IORA meeting in Seychelles tackles framework for effective search and rescue coordination
A Seychelles Air Force Dornier aircraft taking part in a search and rescue operation in July 2020. (Seychelles Air Force)
(Seychelles News Agency) - Officials involved in search and rescue operations, disaster management and maritime assistance services in the Western Indian Ocean are meeting in Seychelles to produce better coordinated efforts in tackling maritime disasters.
At a four-day workshop at the Story Hotel on the main island of Mahe, participants from the Seychelles Coast Guard (SCG), Seychelles Civil Aviation Authority (SCCA) and Disaster Risk Management Division (DRMD) are meeting the colleagues from the Comoros, France, Iran, Kenya, Madagascar, Mauritius and Mozambique to build a collaborative Indian Ocean Rim Association (IORA) maritime safety and security framework.
The Australian Maritime Safety Authority (AMSA) is providing its expertise in the “table-top exercise” which the Australian government is funding.
The table-top exercise will mainly involve practical aspects of training, “even though there will be theory, it will be mainly visits and exercises,” explained the Seychelles Maritime Safety Authority (SMSA) head, Captain Joachim Valmont.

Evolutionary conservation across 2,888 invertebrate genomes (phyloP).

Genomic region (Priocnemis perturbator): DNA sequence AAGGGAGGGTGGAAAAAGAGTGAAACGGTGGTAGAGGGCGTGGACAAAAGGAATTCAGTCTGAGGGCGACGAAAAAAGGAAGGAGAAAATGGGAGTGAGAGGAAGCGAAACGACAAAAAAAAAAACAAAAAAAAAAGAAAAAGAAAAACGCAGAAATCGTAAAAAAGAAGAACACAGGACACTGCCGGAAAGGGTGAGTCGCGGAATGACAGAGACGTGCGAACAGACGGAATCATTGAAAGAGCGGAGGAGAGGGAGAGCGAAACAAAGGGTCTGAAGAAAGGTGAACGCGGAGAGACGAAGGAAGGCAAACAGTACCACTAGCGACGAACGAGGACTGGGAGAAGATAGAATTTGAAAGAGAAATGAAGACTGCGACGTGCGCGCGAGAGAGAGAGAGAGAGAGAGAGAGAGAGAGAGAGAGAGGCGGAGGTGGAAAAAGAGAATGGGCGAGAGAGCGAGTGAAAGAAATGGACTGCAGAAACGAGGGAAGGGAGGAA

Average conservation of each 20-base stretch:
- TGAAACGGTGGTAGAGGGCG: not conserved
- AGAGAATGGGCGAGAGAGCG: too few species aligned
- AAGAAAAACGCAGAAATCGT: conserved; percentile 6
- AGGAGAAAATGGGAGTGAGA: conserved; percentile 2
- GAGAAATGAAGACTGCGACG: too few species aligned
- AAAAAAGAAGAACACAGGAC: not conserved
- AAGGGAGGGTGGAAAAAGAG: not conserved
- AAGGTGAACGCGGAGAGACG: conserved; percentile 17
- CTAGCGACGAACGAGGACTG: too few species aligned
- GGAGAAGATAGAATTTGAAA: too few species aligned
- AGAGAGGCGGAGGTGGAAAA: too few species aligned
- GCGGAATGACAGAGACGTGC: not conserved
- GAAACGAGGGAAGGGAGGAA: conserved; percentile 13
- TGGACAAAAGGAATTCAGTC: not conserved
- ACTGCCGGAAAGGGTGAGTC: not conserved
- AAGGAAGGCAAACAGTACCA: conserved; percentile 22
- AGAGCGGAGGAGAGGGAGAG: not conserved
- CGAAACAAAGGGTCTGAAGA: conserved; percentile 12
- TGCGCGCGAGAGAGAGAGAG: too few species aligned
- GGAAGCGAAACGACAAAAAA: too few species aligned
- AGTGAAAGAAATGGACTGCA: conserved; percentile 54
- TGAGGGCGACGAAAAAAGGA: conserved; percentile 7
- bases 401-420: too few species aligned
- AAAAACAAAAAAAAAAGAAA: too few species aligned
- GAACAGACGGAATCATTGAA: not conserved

The Indian Ocean is a major transit area for international trade as half of the world’s container ships, one third of the world’s bulk cargo and two thirds of the world’s oil shipment passes through these waters annually.
Speaking to the press at the official opening of the workshop, Seychelles Coast Guards (SCG) chief, Jean Attala said the size of the Seychelles’ EEZ is one that “poses a challenge to the country”. The island state has an Exclusive Economic Zone (EEZ) of 1.3 million kilometres.
“There are different types of local and foreign vessels passing through our seas, and there are times that accidents happen,” he explained.
“Gathering concrete information as to where an accident has taken place as well as the coordination of a search and rescue mission is one that is relatively hard,” he said.
Valmont further added that due to the vast EEZ, “if we are to hold a major search and rescue operation, we will need the support of countries in the region”. Furthermore, the country has very limited aircraft capacity for such operations, effectively just one plane.
The meeting in Seychelles is the first in two IORA is holding – the second will be for the Eastern Indian Ocean countries of Australia, Bangladesh, India, Indonesia, Malaysia, Maldives and Singapore.
Through both workshops held for the different regions of the Indian Ocean, those taking part will be able to identify ongoing mechanisms that they may later adopt to address the gaps and areas for improvement
in regional maritime safety and security arrangement.